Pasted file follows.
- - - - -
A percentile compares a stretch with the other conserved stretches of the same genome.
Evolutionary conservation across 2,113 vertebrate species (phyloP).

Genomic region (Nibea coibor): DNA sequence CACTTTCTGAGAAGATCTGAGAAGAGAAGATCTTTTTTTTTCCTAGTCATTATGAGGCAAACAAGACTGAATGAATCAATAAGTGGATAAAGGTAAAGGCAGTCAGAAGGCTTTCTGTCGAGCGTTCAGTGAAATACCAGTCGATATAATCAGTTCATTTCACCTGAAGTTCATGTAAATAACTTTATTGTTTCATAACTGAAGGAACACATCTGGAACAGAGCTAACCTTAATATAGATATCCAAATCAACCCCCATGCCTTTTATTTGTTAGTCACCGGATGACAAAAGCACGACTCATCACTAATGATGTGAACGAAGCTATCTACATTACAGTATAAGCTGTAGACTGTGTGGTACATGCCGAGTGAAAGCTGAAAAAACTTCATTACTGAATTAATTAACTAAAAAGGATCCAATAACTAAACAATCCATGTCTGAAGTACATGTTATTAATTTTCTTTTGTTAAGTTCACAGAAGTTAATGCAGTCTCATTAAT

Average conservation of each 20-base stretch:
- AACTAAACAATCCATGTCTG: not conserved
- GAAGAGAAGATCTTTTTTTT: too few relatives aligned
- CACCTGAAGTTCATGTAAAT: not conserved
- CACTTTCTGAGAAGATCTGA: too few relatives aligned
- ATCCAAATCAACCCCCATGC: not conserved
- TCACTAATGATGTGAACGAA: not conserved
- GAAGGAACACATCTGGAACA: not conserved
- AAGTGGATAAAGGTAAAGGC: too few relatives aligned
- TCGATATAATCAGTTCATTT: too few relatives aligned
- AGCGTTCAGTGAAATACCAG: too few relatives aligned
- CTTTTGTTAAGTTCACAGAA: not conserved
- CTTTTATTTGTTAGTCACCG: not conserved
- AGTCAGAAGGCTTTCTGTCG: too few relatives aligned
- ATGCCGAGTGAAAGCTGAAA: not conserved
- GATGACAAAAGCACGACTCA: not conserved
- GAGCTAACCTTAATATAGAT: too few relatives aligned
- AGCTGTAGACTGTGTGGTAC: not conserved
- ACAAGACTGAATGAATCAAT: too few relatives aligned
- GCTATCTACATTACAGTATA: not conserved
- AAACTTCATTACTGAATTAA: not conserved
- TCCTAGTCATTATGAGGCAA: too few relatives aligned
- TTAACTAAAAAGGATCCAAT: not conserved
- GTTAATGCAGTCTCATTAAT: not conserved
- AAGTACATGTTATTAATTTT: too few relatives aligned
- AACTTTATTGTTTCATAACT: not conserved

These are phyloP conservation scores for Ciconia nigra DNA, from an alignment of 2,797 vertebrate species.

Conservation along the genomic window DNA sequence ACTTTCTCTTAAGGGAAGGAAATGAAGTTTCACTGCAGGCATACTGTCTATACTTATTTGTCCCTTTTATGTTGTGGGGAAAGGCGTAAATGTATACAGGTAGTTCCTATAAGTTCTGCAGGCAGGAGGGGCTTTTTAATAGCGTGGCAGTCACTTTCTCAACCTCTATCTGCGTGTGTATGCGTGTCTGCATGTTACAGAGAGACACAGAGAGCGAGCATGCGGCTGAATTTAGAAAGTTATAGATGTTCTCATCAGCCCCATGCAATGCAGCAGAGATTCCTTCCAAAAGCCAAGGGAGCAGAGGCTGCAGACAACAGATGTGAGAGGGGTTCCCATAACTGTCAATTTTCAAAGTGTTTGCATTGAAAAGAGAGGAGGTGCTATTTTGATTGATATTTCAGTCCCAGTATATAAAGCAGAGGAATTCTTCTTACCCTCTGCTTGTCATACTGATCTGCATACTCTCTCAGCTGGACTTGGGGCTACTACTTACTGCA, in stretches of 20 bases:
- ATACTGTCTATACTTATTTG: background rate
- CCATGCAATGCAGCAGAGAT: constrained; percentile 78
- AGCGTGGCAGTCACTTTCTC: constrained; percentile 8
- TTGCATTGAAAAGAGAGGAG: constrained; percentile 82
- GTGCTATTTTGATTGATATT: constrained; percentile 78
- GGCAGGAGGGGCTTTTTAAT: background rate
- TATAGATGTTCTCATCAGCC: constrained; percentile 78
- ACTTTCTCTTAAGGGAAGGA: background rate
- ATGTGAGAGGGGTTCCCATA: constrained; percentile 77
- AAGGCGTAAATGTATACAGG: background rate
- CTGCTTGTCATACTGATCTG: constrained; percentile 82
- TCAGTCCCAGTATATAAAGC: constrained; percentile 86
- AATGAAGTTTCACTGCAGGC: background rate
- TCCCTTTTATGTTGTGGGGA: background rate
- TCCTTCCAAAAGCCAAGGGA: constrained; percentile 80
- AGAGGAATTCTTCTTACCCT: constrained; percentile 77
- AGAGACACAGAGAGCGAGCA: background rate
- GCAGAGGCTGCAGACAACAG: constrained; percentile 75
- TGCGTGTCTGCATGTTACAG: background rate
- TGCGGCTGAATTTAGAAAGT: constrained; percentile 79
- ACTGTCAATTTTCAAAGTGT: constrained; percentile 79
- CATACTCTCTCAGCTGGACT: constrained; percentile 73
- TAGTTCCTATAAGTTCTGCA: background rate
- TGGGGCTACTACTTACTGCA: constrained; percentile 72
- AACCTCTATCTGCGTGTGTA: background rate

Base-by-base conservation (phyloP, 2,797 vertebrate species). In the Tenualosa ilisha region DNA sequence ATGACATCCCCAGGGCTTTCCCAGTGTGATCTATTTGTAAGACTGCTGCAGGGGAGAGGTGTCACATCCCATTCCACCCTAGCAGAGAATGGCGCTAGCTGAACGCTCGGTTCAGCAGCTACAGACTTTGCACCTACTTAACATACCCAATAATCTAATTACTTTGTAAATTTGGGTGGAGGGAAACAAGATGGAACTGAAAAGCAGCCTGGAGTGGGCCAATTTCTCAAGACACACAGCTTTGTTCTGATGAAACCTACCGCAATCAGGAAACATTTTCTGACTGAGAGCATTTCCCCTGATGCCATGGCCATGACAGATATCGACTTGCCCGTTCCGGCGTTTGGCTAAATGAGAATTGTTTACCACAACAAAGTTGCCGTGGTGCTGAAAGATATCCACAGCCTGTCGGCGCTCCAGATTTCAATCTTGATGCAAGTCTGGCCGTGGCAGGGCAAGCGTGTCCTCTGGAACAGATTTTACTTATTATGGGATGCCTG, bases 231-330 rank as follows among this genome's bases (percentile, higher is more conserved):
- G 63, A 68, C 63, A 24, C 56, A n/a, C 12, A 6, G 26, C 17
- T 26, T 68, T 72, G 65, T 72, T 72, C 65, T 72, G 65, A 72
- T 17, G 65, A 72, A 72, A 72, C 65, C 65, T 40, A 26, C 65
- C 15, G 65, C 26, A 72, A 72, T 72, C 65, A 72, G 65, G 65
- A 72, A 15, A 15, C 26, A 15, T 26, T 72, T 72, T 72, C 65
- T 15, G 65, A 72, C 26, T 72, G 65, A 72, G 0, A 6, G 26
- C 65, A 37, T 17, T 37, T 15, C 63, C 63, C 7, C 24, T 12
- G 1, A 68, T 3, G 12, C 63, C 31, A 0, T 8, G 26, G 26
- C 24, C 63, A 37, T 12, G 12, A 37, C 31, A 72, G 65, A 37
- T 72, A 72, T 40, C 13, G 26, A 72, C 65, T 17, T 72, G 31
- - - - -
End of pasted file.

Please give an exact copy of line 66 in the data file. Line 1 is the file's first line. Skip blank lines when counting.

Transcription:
- C 24, C 63, A 37, T 12, G 12, A 37, C 31, A 72, G 65, A 37